Part of Bhutan’s legendary reputation is created by the restrictive access to the country. Tourists (except for citizens of India, Bangladesh, and the Maldives) need to book a minimum tourist package of US$ 250 (US$ 200 in the off-season) per day and person through a registered travel agency. For single travelers or couples, there is an additional surcharge of US$ 40 respectively US$ 30 per day.
This policy makes Bhutan one of the most expensive travel locations in the world, only topped by mountain climbing expeditions, trips to Antarctica, space flights or stays in obscene luxury hotels.
At the same time, this focus on high-quality visits over mass tourism helps to limit the impact of tourism on culture, heritage, and nature. US$ 65 per day and person go as so-called “sustainable development fee” into healthcare, free education, social work, and infrastructure projects. Essentially every visitor contributes directly to financing the future of Bhutan.
As there is no way around the minimum package, the first step towards traveling to Bhutan is finding a tour operator of your trust. The Tourism Council of Bhutan has a directory with several hundred tour operators listed, but the list is not exactly helpful to make a choice. I did some Google research and settled for an agency called Druk Asia (again, no affiliation), which stood out with an informative website and an office in Singapore. Different from many other operators Druk Asia does not rely on a foreign-owned overseas partner to channel tourists their way but instead markets their tour packages themselves among other means through Google Ads. That Druk Asia is the official sales agent in Singapore for the state-owned airline Druk Air also added legitimacy in my eyes.
I did not regret the choice as the customer service was very responsive without being pushy. All questions were answered promptly and whoever authored Druk Asia's email templates has a refreshing sense of humor. A visa confirmation letter that starts with “Kuzu Zangpola!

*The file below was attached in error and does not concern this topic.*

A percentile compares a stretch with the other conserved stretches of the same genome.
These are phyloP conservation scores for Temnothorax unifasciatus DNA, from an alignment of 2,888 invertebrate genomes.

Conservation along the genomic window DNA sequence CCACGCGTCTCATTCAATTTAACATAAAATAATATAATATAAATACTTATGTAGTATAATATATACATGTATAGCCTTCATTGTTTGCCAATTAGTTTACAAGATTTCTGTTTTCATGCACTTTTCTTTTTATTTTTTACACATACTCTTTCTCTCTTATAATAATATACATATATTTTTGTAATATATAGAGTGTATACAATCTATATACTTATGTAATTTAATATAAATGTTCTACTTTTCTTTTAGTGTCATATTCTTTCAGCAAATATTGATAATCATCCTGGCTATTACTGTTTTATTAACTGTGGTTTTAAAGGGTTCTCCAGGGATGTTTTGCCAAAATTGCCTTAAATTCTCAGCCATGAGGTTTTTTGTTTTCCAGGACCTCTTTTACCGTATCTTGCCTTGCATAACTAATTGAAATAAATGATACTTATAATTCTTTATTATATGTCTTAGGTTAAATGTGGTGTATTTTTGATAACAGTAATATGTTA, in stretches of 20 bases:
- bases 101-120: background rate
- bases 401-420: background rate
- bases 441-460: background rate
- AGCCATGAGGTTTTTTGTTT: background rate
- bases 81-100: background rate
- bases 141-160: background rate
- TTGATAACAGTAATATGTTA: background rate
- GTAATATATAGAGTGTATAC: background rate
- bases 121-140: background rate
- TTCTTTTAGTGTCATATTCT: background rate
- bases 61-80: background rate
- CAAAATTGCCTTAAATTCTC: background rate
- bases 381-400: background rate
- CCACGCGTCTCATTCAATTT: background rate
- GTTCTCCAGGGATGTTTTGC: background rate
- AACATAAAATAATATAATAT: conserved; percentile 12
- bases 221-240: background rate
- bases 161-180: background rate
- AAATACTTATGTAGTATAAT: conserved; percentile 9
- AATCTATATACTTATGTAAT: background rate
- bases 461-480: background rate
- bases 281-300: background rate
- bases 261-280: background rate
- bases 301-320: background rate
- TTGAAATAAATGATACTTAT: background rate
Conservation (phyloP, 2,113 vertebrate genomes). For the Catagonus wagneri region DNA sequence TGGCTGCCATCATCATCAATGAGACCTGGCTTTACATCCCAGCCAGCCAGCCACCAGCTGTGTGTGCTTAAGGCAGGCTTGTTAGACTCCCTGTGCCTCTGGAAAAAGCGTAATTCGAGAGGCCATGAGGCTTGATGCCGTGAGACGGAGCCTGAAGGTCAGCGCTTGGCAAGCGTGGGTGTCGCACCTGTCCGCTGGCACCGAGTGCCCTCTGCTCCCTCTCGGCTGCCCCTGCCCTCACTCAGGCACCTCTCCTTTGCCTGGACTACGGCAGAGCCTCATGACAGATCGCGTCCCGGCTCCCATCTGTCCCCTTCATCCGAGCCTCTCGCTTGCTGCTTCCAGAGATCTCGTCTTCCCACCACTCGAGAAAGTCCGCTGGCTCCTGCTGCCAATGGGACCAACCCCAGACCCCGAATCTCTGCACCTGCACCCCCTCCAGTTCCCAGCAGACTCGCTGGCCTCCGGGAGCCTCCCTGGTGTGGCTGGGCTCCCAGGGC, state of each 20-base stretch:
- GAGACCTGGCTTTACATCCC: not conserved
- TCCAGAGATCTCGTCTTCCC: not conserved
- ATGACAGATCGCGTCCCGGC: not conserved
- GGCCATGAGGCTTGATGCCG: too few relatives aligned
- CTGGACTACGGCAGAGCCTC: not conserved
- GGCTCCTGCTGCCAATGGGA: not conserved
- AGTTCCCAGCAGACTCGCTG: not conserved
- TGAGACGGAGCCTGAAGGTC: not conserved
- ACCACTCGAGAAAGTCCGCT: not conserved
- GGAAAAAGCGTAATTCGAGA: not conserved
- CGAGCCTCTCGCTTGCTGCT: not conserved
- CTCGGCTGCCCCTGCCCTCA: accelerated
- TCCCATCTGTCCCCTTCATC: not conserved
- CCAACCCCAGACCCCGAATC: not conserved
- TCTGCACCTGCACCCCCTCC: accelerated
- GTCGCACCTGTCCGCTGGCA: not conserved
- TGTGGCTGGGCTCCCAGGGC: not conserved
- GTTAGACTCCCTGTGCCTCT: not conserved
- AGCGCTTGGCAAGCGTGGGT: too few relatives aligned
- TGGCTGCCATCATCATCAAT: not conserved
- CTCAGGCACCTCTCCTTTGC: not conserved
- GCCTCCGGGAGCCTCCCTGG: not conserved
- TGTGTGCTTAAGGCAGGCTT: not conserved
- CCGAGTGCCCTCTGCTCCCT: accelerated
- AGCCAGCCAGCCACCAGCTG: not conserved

A masked dance is in order; your visa to the Kingdom of Bhutan has been approved!” really sets the mood for traveling.
Travelling on the Wings of the Dragon
We started our trip on August 2nd, flying from Hong Kong to Bangkok. After a couple of hours at the airport hotel at Bangkok’s Suvarnabhumi airport, which I spent frantically working and fixing the toilet, we checked in at 2:30 am for our 4:30 Druk Air flight to Paro via the Eastern Indian city of Guwahati.
The mix of passengers was as expected: a few westerners in their fifties, a few Indian families, a few Bhutanese and a huge number of Korean's who benefited in 2017 from a promotional exception from the mandatory minimum tourist package and a 30% discount on the flight rate.
Till the stopover in India I tried to add a bit to the odd hour of sleep that I got in Bangkok. The 40 minutes of the last leg from Guwahati to Paro however, I then spend pressed to the window. The incredible mix of clouds and mountains and the breathtaking spiral approach to Paro International Airport were the best form of in-flight entertainment I ever enjoyed.
After a pick-up by our guide and our driver, both conveniently named Sonam, we drove to our hotel to drop the luggage. As the rooms were not yet ready, we headed off after a cup of tea for some sightseeing around Paro.
Paro Valley – The First Taste of Bhutan
In total opposite of our wild Monsoon nightmares, we were not greeted by heavy rain but by sunshine and 27 degrees Celsius. Driving into downtown Paro is an experience in itself. Lazy dogs are sleeping in the middle of the road, cows slowly trotting their ways and tiny cars (almost exclusively Suzuki and Hyundai) patiently navigating around the animals.